By “adaptive subdivision”, I assume you mean changing the subdivision process to subdivide less where the geometry is already dense. I believe Open Subdivision can be made to do this, but I haven’t looked into that. And I agree that a model that has bevels with a lot of segments in it (including especially custom profiles) would likely be a good case where this would help.
I see that as a fairly separate target from anything to do with Bevel, however. It should be a modeling project on its own and prioritized among the things we doing in the modeling space.
I think that I didn’t explain properly. I talk about the system to make the bevel more dense where the curve need more subdivisions (in curves) and with less subdivisions where the curve is near to straight.
The same that people ask to the splines. TO reduce the geometry, something like this
Oh, so you are talking about the sampling of points along the curved custom profile. That is not currently planned for custom profiles, but it certainly makes sense for something to consider in the future.
If there are enough samples, give one point to each edge so each control point will have a sample
If there are enough remaining samples, give a common amount to either
A. All edges if “Sample Straight Edges” is enabled, or
B. Curved edges if it’s not enabled
Give the remainder of the samples to the most curved edges.
A truly “adaptive” sampling method would probably switch out steps 2 and 3 for spreading the remaining samples out by giving each edge a relative weight of its “curved-ness” and spreading out the samples based on that weight. If I have time I’m happy to try that because it sounds like an improvement over the method I’m using.
Interesting idea, Wazou. If I understand it correctly, you propose that the vertex weight multiply the width spec at that end of beveled edge. So that one can get tapered bevels. Another way would be to have a “taper” parameter, but that has the problem that you don’t know which end is which (a similar problem to the “which end is up” we have for custom profiles in the GSoC project). Your idea solves that.
As you probably can tell, the current use of the vertex weight is only to be an “on/off” switch. If the value is < 0.5 then it is “off”. If we used your proposal without making it optional, it might break older models that use funny values for vertex weights. Though this seems unlikely to me.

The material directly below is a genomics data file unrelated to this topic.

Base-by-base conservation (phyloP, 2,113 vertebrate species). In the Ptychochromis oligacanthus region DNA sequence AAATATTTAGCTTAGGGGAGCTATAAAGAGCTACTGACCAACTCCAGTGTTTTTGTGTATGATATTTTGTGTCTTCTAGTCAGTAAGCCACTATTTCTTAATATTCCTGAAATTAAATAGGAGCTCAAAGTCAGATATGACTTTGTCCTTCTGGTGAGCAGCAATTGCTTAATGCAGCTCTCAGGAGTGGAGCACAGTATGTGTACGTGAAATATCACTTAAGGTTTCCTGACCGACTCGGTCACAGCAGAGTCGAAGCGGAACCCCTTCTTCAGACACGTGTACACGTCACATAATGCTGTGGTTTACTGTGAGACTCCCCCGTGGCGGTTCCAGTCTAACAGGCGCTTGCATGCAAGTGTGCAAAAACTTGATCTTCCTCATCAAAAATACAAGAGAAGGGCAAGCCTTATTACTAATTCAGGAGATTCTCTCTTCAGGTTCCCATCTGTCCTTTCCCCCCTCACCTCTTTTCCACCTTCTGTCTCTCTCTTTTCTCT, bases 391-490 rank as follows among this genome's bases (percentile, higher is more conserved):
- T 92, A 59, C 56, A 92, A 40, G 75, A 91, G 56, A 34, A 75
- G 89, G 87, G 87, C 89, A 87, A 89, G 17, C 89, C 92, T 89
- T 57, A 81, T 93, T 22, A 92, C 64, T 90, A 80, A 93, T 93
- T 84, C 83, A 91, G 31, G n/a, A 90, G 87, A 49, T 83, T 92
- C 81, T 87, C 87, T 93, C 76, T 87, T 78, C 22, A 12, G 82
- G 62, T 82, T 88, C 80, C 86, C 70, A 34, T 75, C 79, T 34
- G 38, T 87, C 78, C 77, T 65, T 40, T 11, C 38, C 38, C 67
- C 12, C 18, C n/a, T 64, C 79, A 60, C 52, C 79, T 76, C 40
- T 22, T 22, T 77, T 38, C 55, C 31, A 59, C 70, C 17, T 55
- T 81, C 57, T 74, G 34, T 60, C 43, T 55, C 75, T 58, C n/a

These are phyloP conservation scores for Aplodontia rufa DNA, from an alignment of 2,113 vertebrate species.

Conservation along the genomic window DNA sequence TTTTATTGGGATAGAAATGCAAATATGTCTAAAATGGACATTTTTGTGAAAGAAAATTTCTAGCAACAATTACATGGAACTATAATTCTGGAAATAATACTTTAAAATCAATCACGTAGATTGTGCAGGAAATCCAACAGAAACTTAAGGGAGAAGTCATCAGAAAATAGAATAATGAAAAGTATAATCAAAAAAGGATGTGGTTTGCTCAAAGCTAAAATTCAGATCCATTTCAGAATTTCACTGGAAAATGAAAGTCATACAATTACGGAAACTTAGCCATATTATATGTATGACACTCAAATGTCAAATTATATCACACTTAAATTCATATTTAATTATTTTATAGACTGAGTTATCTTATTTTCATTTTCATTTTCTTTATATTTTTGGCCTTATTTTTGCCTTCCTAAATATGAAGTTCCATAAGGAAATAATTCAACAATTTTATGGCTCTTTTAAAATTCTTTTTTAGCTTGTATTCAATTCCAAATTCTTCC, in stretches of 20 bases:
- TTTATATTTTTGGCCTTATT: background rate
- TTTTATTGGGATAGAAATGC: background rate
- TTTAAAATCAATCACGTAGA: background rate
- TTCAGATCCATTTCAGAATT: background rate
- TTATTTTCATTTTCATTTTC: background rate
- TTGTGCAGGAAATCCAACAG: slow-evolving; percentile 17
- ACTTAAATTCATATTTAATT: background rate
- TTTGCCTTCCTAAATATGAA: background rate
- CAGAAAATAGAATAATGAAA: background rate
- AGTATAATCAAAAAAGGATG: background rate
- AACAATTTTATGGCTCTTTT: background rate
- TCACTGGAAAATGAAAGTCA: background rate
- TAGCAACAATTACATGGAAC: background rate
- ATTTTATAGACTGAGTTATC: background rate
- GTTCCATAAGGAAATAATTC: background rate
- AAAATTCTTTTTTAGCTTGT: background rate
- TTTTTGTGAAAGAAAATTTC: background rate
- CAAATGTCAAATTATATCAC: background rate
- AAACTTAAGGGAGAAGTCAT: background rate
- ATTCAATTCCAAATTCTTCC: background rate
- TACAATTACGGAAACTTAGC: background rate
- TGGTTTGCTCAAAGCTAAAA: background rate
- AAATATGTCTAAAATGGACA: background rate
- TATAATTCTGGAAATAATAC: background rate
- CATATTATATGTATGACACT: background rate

There have been a couple of people on RCS asking for something like this, but this would be the most appropriate one I think:
Some kind of fall off system. This gif shows a widget being used for that, but I don’t know how we would seamlessly incorporate that into blender, as I don’t know modo at all, and am not sure at what step in the bevel process that the widget should show up. I suppose if we wanted to take that route it could be a tick box in the operator pop up box, and in the modifier. If ticked, then a widget appears.
Widget or not, I agree that I like the idea of having the bevel weights not being an “on/off” switch. If they correspond more to a 0-1 float range, then we could have excellent control. It might not be the speediest method in practice, but it sure would be flexible.
I would image in the future if we had a vertex group node, we could randomly assign bevel values to different vertices, and get some pretty wild results!
Actually, after thinking about it, I don’t like the widget idea, it reduces flexibility. With a widget like the one in the gif in the link, you can’t create bevel profiles that grow and shrink within the same bevel. It’s also fairly quick to go through the vertices manually and adjust the weight just like that.
We tend to get the same suggestions repeated and I myself have sometimes forgotten that they are already on that list. OK for this thread to try to raise my awareness of the importance of some of these suggestions, but we needn’t go over them in great detail again if they are already on the list.
Are there any plans to get this functionality incorporated sometime soon: https://developer.blender.org/D4328
Seems like it’d be incredibly useful for non-destructive modeling. I think it would be even better if the boolean modifier would output a new vertexgroup (for the new edges) that could then be used for the bevel modifier for even more precise control.
I see what you mean. The suggestion I were talking about was only tangentially related to the bevel modifier, so I think there might have been a bit of a misunderstanding. What I were asking for was for the boolean modifier to mark the border of the intersections it creates to be made part of a vertex group, so that this border could then picked up by a bevel (modifier) that is limited to only the intersection itself. So the bevel modifier wouldn’t need to make any new vertexgroups. This is similar to what the patch I linked to talks about (only this patch talks about giving the new border a bevel weight, instead of vertex group).
I’m not sure what you’d want to use a vertexgroup from all the bevelled edges for to be honest, but that seems like a completely separate thing from what I’m talking about.